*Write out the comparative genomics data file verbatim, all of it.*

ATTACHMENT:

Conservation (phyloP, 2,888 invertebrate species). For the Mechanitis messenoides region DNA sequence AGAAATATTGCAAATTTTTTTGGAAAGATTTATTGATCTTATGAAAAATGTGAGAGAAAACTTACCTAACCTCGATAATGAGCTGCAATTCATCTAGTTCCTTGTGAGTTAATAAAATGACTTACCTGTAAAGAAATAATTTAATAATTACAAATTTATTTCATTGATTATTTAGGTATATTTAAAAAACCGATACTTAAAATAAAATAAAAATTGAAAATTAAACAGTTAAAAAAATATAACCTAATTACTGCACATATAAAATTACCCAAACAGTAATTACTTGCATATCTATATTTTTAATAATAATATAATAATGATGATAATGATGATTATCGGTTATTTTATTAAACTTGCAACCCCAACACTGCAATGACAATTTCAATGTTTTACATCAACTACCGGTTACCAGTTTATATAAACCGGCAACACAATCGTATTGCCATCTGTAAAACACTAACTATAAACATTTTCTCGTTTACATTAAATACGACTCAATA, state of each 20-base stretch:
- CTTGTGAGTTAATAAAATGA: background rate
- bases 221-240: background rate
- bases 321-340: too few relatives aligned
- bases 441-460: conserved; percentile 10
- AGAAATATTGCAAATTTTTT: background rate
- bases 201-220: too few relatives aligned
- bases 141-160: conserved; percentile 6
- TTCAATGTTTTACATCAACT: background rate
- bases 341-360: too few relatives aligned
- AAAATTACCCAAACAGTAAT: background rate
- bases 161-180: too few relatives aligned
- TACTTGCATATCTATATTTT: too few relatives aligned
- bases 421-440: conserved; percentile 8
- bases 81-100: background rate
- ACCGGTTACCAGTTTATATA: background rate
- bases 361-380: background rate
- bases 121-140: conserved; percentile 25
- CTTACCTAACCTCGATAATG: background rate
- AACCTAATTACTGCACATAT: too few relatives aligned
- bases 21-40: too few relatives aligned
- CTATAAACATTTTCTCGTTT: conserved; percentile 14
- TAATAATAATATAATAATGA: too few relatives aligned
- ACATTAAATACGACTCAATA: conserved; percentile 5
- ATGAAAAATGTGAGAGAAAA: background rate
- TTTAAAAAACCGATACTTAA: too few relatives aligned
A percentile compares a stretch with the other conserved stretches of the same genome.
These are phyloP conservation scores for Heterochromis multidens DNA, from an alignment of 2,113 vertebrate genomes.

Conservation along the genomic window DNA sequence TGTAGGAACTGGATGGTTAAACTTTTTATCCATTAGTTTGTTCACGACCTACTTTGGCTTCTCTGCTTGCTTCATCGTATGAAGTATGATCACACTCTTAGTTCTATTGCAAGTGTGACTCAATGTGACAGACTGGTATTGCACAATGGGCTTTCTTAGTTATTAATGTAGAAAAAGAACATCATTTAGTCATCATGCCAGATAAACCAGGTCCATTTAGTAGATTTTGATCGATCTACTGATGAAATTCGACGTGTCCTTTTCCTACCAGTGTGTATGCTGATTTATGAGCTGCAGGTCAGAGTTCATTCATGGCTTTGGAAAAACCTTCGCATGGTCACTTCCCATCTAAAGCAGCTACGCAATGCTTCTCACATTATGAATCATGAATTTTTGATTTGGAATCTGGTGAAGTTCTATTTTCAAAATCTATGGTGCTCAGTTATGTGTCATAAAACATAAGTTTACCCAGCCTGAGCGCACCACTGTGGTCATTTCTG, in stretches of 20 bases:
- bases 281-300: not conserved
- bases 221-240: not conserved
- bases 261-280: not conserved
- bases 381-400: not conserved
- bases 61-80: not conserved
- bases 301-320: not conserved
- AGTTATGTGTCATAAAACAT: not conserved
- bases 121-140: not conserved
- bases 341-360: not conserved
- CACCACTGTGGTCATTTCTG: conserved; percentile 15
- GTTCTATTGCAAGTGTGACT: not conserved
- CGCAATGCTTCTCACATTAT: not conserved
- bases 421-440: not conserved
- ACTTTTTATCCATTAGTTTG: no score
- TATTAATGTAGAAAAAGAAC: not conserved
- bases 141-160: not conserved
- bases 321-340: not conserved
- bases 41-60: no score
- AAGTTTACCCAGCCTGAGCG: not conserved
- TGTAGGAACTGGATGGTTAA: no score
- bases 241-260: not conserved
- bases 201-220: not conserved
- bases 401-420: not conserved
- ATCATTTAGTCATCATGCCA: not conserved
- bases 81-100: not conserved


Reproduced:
Conservation (phyloP, 2,888 invertebrate species). For the Mechanitis messenoides region DNA sequence AGAAATATTGCAAATTTTTTTGGAAAGATTTATTGATCTTATGAAAAATGTGAGAGAAAACTTACCTAACCTCGATAATGAGCTGCAATTCATCTAGTTCCTTGTGAGTTAATAAAATGACTTACCTGTAAAGAAATAATTTAATAATTACAAATTTATTTCATTGATTATTTAGGTATATTTAAAAAACCGATACTTAAAATAAAATAAAAATTGAAAATTAAACAGTTAAAAAAATATAACCTAATTACTGCACATATAAAATTACCCAAACAGTAATTACTTGCATATCTATATTTTTAATAATAATATAATAATGATGATAATGATGATTATCGGTTATTTTATTAAACTTGCAACCCCAACACTGCAATGACAATTTCAATGTTTTACATCAACTACCGGTTACCAGTTTATATAAACCGGCAACACAATCGTATTGCCATCTGTAAAACACTAACTATAAACATTTTCTCGTTTACATTAAATACGACTCAATA, state of each 20-base stretch:
- CTTGTGAGTTAATAAAATGA: background rate
- bases 221-240: background rate
- bases 321-340: too few relatives aligned
- bases 441-460: conserved; percentile 10
- AGAAATATTGCAAATTTTTT: background rate
- bases 201-220: too few relatives aligned
- bases 141-160: conserved; percentile 6
- TTCAATGTTTTACATCAACT: background rate
- bases 341-360: too few relatives aligned
- AAAATTACCCAAACAGTAAT: background rate
- bases 161-180: too few relatives aligned
- TACTTGCATATCTATATTTT: too few relatives aligned
- bases 421-440: conserved; percentile 8
- bases 81-100: background rate
- ACCGGTTACCAGTTTATATA: background rate
- bases 361-380: background rate
- bases 121-140: conserved; percentile 25
- CTTACCTAACCTCGATAATG: background rate
- AACCTAATTACTGCACATAT: too few relatives aligned
- bases 21-40: too few relatives aligned
- CTATAAACATTTTCTCGTTT: conserved; percentile 14
- TAATAATAATATAATAATGA: too few relatives aligned
- ACATTAAATACGACTCAATA: conserved; percentile 5
- ATGAAAAATGTGAGAGAAAA: background rate
- TTTAAAAAACCGATACTTAA: too few relatives aligned
A percentile compares a stretch with the other conserved stretches of the same genome.
These are phyloP conservation scores for Heterochromis multidens DNA, from an alignment of 2,113 vertebrate genomes.

Conservation along the genomic window DNA sequence TGTAGGAACTGGATGGTTAAACTTTTTATCCATTAGTTTGTTCACGACCTACTTTGGCTTCTCTGCTTGCTTCATCGTATGAAGTATGATCACACTCTTAGTTCTATTGCAAGTGTGACTCAATGTGACAGACTGGTATTGCACAATGGGCTTTCTTAGTTATTAATGTAGAAAAAGAACATCATTTAGTCATCATGCCAGATAAACCAGGTCCATTTAGTAGATTTTGATCGATCTACTGATGAAATTCGACGTGTCCTTTTCCTACCAGTGTGTATGCTGATTTATGAGCTGCAGGTCAGAGTTCATTCATGGCTTTGGAAAAACCTTCGCATGGTCACTTCCCATCTAAAGCAGCTACGCAATGCTTCTCACATTATGAATCATGAATTTTTGATTTGGAATCTGGTGAAGTTCTATTTTCAAAATCTATGGTGCTCAGTTATGTGTCATAAAACATAAGTTTACCCAGCCTGAGCGCACCACTGTGGTCATTTCTG, in stretches of 20 bases:
- bases 281-300: not conserved
- bases 221-240: not conserved
- bases 261-280: not conserved
- bases 381-400: not conserved
- bases 61-80: not conserved
- bases 301-320: not conserved
- AGTTATGTGTCATAAAACAT: not conserved
- bases 121-140: not conserved
- bases 341-360: not conserved
- CACCACTGTGGTCATTTCTG: conserved; percentile 15
- GTTCTATTGCAAGTGTGACT: not conserved
- CGCAATGCTTCTCACATTAT: not conserved
- bases 421-440: not conserved
- ACTTTTTATCCATTAGTTTG: no score
- TATTAATGTAGAAAAAGAAC: not conserved
- bases 141-160: not conserved
- bases 321-340: not conserved
- bases 41-60: no score
- AAGTTTACCCAGCCTGAGCG: not conserved
- TGTAGGAACTGGATGGTTAA: no score
- bases 241-260: not conserved
- bases 201-220: not conserved
- bases 401-420: not conserved
- ATCATTTAGTCATCATGCCA: not conserved
- bases 81-100: not conserved